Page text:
A few days ago a mother shared with me, “when I see my teenage children do wrong . . . and are suffering from the foolish things they choose to do . . . as a mother, I suffer ten times more than what they suffer; as a mother, I am totally helpless and can only look on, cry and pray for them . . . it’s so painful to see your children do wrong and refuse to listen . . . Their usual response is, “Mom, you don’t understand, leave me alone!”  When we sin and destroy each other, and suffer the consequences, Jesus Suffers infinitely more than us . . .

The Jews rebelled and plotted to murder Jesus and condemned Him for blasphemy.  However, like the Jews, and in infinitely worse ways than our disobedient children, we often refuse to listen to Jesus, and insulate and isolate ourselves from the Truth of the Good News of Salvation.  As our children shouted “mom, you don’t understand . . . leave me alone! . . . with the Jews we too chant, “crucify Him, crucify Him!” 

For the many mothers and fathers amongst us here; even as you suffer sleepless nights and cry endlessly for your children whom you love . . . we also know, that very often, in our helplessness, pain and sorrow, we can only turn to God, and beg for His Mercy and Compassionate Love on our children and our loved ones, in the moments when we find life to be overwhelmingly painful and trying. 

My sisters and brothers in Christ, for St Ignatius of Loyola, some of the deepest spiritual encounters of Jesus were the graces of “feeling and experiencing the sufferings of Jesus, during His Passion.”  Let us not participate in the richness of this Holy Week’s liturgies and para-liturgies, as bystanders in the crowd, or simply hearing about the Sufferings of Jesus routinely and not allow the Gospel and Historical Truth of Jesus’ Suffering, Death and Resurrection, enlighten our minds and penetrate our hearts.  Let us beg God for the graces we need during this Holy Week, to have the spiritual “wisdom” to sense and experience more deeply what Jesus went through in His Suffering for us . . . and ask for the wisdom of God not to allow this Holy Week pass by, without experiencing a conversion of our hearts.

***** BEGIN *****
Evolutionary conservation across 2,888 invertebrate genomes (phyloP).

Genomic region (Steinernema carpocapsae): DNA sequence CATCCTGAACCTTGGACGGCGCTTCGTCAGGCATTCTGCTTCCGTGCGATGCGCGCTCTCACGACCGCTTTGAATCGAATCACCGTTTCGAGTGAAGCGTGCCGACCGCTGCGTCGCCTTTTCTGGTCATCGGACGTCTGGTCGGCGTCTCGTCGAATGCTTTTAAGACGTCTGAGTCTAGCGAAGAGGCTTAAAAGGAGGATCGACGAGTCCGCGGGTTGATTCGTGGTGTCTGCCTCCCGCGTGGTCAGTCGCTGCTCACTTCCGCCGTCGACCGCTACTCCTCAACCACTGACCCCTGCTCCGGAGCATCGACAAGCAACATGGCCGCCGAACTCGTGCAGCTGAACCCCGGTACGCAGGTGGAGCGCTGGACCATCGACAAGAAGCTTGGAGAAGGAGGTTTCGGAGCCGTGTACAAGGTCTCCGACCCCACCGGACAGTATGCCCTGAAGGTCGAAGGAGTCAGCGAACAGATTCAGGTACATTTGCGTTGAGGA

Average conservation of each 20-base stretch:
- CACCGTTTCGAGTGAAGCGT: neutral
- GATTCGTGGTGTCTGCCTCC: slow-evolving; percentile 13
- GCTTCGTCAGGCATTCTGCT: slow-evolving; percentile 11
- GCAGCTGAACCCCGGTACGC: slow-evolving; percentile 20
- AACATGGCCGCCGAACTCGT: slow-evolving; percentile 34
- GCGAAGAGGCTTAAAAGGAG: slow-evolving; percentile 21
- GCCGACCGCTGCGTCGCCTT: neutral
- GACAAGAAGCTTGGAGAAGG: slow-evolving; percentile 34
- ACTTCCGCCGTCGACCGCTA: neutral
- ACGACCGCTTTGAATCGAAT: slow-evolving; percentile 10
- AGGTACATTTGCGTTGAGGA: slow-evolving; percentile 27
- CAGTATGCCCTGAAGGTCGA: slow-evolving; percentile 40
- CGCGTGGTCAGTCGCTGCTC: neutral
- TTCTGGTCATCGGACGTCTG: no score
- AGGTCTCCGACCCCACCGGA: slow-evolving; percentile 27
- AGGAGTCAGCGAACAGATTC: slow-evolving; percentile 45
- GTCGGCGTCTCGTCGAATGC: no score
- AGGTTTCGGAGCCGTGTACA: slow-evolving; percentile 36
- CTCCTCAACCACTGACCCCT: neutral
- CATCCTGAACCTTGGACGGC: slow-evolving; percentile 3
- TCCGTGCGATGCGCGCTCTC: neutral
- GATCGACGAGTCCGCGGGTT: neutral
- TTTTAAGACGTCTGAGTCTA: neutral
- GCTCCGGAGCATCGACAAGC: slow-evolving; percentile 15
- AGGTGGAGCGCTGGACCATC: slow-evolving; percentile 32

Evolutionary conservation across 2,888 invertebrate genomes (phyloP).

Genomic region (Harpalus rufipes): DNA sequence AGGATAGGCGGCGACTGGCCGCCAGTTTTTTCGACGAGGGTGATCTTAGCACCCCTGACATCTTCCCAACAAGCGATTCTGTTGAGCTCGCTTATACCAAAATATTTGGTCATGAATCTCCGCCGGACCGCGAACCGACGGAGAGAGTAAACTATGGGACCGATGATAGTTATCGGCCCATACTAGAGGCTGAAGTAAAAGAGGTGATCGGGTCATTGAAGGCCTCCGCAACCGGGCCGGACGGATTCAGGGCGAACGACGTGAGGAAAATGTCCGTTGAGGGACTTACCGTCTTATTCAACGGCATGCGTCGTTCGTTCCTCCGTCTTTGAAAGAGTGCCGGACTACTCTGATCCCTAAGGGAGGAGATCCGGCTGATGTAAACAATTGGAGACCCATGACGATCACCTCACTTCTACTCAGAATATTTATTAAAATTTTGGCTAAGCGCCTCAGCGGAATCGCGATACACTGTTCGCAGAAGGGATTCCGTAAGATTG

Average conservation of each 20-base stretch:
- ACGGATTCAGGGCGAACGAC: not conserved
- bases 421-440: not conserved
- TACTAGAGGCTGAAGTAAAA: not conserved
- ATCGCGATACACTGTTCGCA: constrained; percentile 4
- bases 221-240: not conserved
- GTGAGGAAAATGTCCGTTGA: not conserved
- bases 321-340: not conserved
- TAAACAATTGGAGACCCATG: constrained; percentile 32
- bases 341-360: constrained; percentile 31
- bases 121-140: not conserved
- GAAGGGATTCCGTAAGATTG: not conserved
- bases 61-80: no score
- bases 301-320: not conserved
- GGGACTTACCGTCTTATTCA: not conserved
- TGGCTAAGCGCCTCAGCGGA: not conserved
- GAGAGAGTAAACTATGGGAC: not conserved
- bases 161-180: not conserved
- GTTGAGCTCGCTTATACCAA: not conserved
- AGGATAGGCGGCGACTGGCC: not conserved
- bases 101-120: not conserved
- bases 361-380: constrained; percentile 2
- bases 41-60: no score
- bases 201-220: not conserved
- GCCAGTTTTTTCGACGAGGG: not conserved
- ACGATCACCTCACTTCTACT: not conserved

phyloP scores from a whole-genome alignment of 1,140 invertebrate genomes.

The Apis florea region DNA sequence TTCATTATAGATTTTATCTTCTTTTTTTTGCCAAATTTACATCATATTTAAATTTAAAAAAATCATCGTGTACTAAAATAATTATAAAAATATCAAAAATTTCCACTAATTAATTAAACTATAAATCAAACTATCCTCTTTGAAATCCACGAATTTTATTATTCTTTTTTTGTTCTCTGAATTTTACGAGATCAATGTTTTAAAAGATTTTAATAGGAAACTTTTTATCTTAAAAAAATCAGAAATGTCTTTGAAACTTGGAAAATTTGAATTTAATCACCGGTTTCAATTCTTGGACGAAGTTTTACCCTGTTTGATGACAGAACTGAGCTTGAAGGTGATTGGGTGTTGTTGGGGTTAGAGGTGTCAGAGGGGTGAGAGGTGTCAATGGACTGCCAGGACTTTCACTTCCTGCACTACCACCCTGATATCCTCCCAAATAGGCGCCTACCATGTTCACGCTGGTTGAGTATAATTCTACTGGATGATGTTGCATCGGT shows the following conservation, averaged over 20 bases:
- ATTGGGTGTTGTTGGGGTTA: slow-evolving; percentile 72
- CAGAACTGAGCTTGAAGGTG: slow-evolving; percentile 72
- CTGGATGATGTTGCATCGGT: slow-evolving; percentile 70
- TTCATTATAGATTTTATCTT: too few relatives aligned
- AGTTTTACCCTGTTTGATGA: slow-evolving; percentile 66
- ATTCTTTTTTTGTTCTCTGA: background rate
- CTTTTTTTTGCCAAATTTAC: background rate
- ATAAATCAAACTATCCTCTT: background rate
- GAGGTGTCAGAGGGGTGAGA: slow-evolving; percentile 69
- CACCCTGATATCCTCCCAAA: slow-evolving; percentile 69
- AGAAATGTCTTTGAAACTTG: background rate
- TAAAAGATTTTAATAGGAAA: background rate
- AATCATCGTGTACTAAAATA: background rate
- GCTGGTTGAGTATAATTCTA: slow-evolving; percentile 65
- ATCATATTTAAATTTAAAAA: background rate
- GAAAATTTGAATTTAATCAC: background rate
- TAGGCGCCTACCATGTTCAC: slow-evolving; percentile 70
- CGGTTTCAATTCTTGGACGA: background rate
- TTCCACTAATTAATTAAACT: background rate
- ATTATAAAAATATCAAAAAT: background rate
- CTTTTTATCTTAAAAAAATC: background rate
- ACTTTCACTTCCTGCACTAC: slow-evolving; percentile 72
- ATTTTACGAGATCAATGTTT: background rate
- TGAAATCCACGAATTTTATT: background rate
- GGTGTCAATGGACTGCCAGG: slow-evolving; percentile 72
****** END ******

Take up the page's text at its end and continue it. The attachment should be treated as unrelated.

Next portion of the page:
In short, and as I conclude, let us ask God for the graces, not to chant and hail Jesus as the Lord and Saviour of our lives, superficially, and in the face of the trials and tribulations of our lives, . . . turn away from Him and the Church, and respond like the crowd who chanted and hailed Jesus as “Hosanna, King of the Jews, and three days later clamour for His Blood with, “crucify Him, crucify Him!” . . .

Yes, my brothers and sisters in Christ, we all want to love Jesus as fully and as faithfully as we can, yet, we also acknowledge the weaknesses of our faith, the infidelity of our commitments in love and to our families, and the “self-love and protective care we have for ourselves that so often become more important than the reality of our eternal Salvation. 

Let us pray for the wisdom to remain faithful to the Father’s Will as Jesus has shown us; an unconditional and self-less Love that is beautifully and profoundly expressed in St Ignatius’ Prayer of Generosity that says,
“Lord, teach me to be Generous,
teach me to serve you as you deserve,
to give and not to count the cost,
to fight and not the heed the wounds,
to toil and not to seek for rest,
to labour and not to seek for reward,
Save that of knowing that

(as Jesus has shown us in His Passion).  AMEN

Fr Philip Heng,S.J.